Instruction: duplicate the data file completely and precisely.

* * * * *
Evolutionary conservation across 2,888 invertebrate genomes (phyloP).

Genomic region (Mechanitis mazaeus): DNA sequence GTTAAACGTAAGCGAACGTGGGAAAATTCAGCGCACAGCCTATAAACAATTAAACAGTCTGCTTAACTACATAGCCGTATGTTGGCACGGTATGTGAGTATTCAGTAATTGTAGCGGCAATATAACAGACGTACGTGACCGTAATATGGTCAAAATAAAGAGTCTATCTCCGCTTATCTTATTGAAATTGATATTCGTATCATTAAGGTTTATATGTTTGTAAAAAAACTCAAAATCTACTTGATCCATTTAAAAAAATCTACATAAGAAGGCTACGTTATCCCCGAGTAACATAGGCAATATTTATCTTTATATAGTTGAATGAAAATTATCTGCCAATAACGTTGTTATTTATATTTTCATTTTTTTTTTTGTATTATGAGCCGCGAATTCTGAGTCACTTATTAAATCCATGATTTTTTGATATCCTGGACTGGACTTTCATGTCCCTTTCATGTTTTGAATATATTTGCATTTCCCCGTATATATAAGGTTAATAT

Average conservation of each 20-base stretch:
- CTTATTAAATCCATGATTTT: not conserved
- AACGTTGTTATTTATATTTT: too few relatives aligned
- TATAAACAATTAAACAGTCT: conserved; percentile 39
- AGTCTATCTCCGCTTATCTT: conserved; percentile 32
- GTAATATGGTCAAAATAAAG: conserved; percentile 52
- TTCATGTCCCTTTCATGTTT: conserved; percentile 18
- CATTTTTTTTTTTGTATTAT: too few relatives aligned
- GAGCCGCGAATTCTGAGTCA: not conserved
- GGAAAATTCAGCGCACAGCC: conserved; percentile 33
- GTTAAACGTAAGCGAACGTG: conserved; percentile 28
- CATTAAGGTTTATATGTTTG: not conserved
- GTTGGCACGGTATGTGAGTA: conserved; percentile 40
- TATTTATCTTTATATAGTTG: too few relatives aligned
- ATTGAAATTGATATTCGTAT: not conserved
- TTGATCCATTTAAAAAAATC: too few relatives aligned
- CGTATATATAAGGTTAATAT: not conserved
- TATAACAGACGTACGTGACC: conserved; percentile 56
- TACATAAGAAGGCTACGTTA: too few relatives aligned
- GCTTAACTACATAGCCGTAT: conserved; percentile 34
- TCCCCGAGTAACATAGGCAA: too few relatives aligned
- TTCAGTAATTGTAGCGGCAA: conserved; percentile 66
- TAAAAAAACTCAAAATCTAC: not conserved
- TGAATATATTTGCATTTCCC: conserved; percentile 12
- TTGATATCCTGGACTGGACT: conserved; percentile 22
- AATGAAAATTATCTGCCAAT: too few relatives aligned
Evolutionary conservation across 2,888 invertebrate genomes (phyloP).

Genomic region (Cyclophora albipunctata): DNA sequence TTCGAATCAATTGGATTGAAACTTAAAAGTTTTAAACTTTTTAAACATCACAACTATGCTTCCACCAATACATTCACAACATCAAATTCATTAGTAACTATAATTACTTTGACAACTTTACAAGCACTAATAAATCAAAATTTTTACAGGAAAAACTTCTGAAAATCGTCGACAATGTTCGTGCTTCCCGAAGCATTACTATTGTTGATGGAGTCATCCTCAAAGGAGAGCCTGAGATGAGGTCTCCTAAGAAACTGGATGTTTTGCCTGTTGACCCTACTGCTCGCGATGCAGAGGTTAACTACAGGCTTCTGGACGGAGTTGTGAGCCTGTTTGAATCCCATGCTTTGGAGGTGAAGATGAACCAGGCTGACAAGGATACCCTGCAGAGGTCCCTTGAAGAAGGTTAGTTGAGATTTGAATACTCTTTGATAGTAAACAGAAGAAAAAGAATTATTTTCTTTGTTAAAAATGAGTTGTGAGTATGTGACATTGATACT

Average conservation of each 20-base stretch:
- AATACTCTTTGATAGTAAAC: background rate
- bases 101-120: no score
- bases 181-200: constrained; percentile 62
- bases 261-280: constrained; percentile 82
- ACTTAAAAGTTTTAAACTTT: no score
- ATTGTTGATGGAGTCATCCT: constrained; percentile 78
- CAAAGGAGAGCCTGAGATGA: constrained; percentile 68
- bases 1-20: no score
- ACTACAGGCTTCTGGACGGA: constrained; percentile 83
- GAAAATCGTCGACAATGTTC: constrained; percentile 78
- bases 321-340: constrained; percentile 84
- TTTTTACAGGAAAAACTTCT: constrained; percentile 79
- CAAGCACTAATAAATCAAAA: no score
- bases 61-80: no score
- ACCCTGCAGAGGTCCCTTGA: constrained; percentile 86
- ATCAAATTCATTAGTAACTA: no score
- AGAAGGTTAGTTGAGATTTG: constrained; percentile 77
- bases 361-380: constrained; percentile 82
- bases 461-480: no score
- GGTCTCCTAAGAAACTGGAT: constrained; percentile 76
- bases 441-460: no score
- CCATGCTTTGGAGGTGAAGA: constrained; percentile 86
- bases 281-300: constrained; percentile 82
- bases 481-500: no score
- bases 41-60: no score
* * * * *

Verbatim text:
Evolutionary conservation across 2,888 invertebrate genomes (phyloP).

Genomic region (Mechanitis mazaeus): DNA sequence GTTAAACGTAAGCGAACGTGGGAAAATTCAGCGCACAGCCTATAAACAATTAAACAGTCTGCTTAACTACATAGCCGTATGTTGGCACGGTATGTGAGTATTCAGTAATTGTAGCGGCAATATAACAGACGTACGTGACCGTAATATGGTCAAAATAAAGAGTCTATCTCCGCTTATCTTATTGAAATTGATATTCGTATCATTAAGGTTTATATGTTTGTAAAAAAACTCAAAATCTACTTGATCCATTTAAAAAAATCTACATAAGAAGGCTACGTTATCCCCGAGTAACATAGGCAATATTTATCTTTATATAGTTGAATGAAAATTATCTGCCAATAACGTTGTTATTTATATTTTCATTTTTTTTTTTGTATTATGAGCCGCGAATTCTGAGTCACTTATTAAATCCATGATTTTTTGATATCCTGGACTGGACTTTCATGTCCCTTTCATGTTTTGAATATATTTGCATTTCCCCGTATATATAAGGTTAATAT

Average conservation of each 20-base stretch:
- CTTATTAAATCCATGATTTT: not conserved
- AACGTTGTTATTTATATTTT: too few relatives aligned
- TATAAACAATTAAACAGTCT: conserved; percentile 39
- AGTCTATCTCCGCTTATCTT: conserved; percentile 32
- GTAATATGGTCAAAATAAAG: conserved; percentile 52
- TTCATGTCCCTTTCATGTTT: conserved; percentile 18
- CATTTTTTTTTTTGTATTAT: too few relatives aligned
- GAGCCGCGAATTCTGAGTCA: not conserved
- GGAAAATTCAGCGCACAGCC: conserved; percentile 33
- GTTAAACGTAAGCGAACGTG: conserved; percentile 28
- CATTAAGGTTTATATGTTTG: not conserved
- GTTGGCACGGTATGTGAGTA: conserved; percentile 40
- TATTTATCTTTATATAGTTG: too few relatives aligned
- ATTGAAATTGATATTCGTAT: not conserved
- TTGATCCATTTAAAAAAATC: too few relatives aligned
- CGTATATATAAGGTTAATAT: not conserved
- TATAACAGACGTACGTGACC: conserved; percentile 56
- TACATAAGAAGGCTACGTTA: too few relatives aligned
- GCTTAACTACATAGCCGTAT: conserved; percentile 34
- TCCCCGAGTAACATAGGCAA: too few relatives aligned
- TTCAGTAATTGTAGCGGCAA: conserved; percentile 66
- TAAAAAAACTCAAAATCTAC: not conserved
- TGAATATATTTGCATTTCCC: conserved; percentile 12
- TTGATATCCTGGACTGGACT: conserved; percentile 22
- AATGAAAATTATCTGCCAAT: too few relatives aligned
Evolutionary conservation across 2,888 invertebrate genomes (phyloP).

Genomic region (Cyclophora albipunctata): DNA sequence TTCGAATCAATTGGATTGAAACTTAAAAGTTTTAAACTTTTTAAACATCACAACTATGCTTCCACCAATACATTCACAACATCAAATTCATTAGTAACTATAATTACTTTGACAACTTTACAAGCACTAATAAATCAAAATTTTTACAGGAAAAACTTCTGAAAATCGTCGACAATGTTCGTGCTTCCCGAAGCATTACTATTGTTGATGGAGTCATCCTCAAAGGAGAGCCTGAGATGAGGTCTCCTAAGAAACTGGATGTTTTGCCTGTTGACCCTACTGCTCGCGATGCAGAGGTTAACTACAGGCTTCTGGACGGAGTTGTGAGCCTGTTTGAATCCCATGCTTTGGAGGTGAAGATGAACCAGGCTGACAAGGATACCCTGCAGAGGTCCCTTGAAGAAGGTTAGTTGAGATTTGAATACTCTTTGATAGTAAACAGAAGAAAAAGAATTATTTTCTTTGTTAAAAATGAGTTGTGAGTATGTGACATTGATACT

Average conservation of each 20-base stretch:
- AATACTCTTTGATAGTAAAC: background rate
- bases 101-120: no score
- bases 181-200: constrained; percentile 62
- bases 261-280: constrained; percentile 82
- ACTTAAAAGTTTTAAACTTT: no score
- ATTGTTGATGGAGTCATCCT: constrained; percentile 78
- CAAAGGAGAGCCTGAGATGA: constrained; percentile 68
- bases 1-20: no score
- ACTACAGGCTTCTGGACGGA: constrained; percentile 83
- GAAAATCGTCGACAATGTTC: constrained; percentile 78
- bases 321-340: constrained; percentile 84
- TTTTTACAGGAAAAACTTCT: constrained; percentile 79
- CAAGCACTAATAAATCAAAA: no score
- bases 61-80: no score
- ACCCTGCAGAGGTCCCTTGA: constrained; percentile 86
- ATCAAATTCATTAGTAACTA: no score
- AGAAGGTTAGTTGAGATTTG: constrained; percentile 77
- bases 361-380: constrained; percentile 82
- bases 461-480: no score
- GGTCTCCTAAGAAACTGGAT: constrained; percentile 76
- bases 441-460: no score
- CCATGCTTTGGAGGTGAAGA: constrained; percentile 86
- bases 281-300: constrained; percentile 82
- bases 481-500: no score
- bases 41-60: no score